As John Bevere pointed out in his book, there are only two ways for us to be offended: (a) to be mistreated by someone; or (b) to think we’ve been mistreated.  I’ve experienced both, as I’m sure you have.  In fact, just a week or two before our anniversary cruise, I received a nice ‘thank you’ note from someone who had recently spoken at our church, and he included a copy the latest book by his pastor, who is one of my ministry ‘heroes’.  And it was autographed, no less!  I couldn’t wait to dive into it.

So early the next morning as I was about to go into our prayer room for my devotions, I remembered the book, and reached to retrieve it from my desk.  No book.  I looked behind me on my credenza.  No book.  I couldn’t believe it.  Who would have the audacity to come into my office and take my book without permission?  I soon decided it couldn’t have been our facilities crew, so my suspicion was that one of our pastors had helped himself to the book.  I was already thinking of how I could get ‘revenge’ by calling them out at the next staff meeting.  Finally, I decided to ‘let go’ of the missing book and get to the prayer room as planned.  So I reached into my briefcase to get my Bible, and, to my surprise, there was the autographed book.  Then I recalled that I had put it in my briefcase the night before, thinking I’d start reading it at home.  But get this:my feelings of being ‘wronged’ were just as real as if someone had actually taken the book. Offense can occursimply because of our internal thoughts when we imagine we’ve been mistreated, because, as the saying goes,perception is reality.

The little book of Esther gives us a great case study of offense and how it works in our lives.  It began in the first few verses of chapter 3, when Haman thought he had been wronged by Mordecai’s failure to bow in his presence.  Soon, his offense had overridden everything else – and even though he had so many reasons to be happy, chapter 5 shows us he was so obsessed with the perceived slight from Mordecai that his wealth, his position, his wife and his children meant nothing by comparison.  I’ve seen the same tragic mistake in the lives of people that I pastor, as one small offense distorts our thinking, causes us to lose our perspective and to miss out on the blessings and destiny God had planned for our lives.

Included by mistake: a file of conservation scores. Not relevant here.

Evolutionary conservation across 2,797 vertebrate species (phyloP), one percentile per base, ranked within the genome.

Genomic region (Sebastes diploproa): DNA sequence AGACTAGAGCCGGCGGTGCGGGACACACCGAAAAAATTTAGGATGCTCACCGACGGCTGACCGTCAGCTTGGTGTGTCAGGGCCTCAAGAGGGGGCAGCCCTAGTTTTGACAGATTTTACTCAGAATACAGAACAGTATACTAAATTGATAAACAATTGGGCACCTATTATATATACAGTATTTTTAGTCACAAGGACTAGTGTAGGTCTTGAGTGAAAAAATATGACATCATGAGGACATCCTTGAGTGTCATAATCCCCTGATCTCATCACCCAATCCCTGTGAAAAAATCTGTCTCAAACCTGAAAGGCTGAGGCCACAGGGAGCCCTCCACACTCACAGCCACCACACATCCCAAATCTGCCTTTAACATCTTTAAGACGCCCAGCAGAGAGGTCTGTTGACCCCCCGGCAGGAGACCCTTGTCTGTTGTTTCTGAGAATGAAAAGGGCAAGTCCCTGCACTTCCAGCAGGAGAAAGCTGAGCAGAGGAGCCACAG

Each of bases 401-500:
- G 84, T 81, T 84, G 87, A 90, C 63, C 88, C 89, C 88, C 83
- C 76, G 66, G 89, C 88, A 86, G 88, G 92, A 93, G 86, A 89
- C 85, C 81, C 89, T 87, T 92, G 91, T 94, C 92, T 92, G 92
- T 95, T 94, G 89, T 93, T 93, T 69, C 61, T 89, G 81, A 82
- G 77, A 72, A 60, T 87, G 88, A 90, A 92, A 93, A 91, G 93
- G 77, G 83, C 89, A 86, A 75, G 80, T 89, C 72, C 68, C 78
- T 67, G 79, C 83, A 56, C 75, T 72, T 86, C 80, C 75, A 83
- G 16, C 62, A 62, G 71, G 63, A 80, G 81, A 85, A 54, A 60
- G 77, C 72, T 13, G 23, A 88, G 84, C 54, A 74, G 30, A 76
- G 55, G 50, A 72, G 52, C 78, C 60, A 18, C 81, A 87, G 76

Of course, as Haman’s story demonstrates, offense alwaysbackfires, because the walls we build to keep others from hurting us actually confine us inside our own prison of resentment and bitterness.  In fact, unforgiveness is like us drinking poison and hoping our enemy dies.

There is only one solution for any offense, real or perceived.  It’s simple, although that doesn’t mean it’s easy.  The only solution is prescribed by Jesus in Matthew 18:21-35, namely, to choose to forgive my offender.  In fact, Jesus said if I can’t let go of my offense by choosing to forgive, my heavenly Father would not forgive me until I pay for all my sin.  That’s a cost none of us could ever afford.  I pray instead that you and the people you lead will always chooseforgiveness when the inevitable offenses come.

By: Jerry McQuay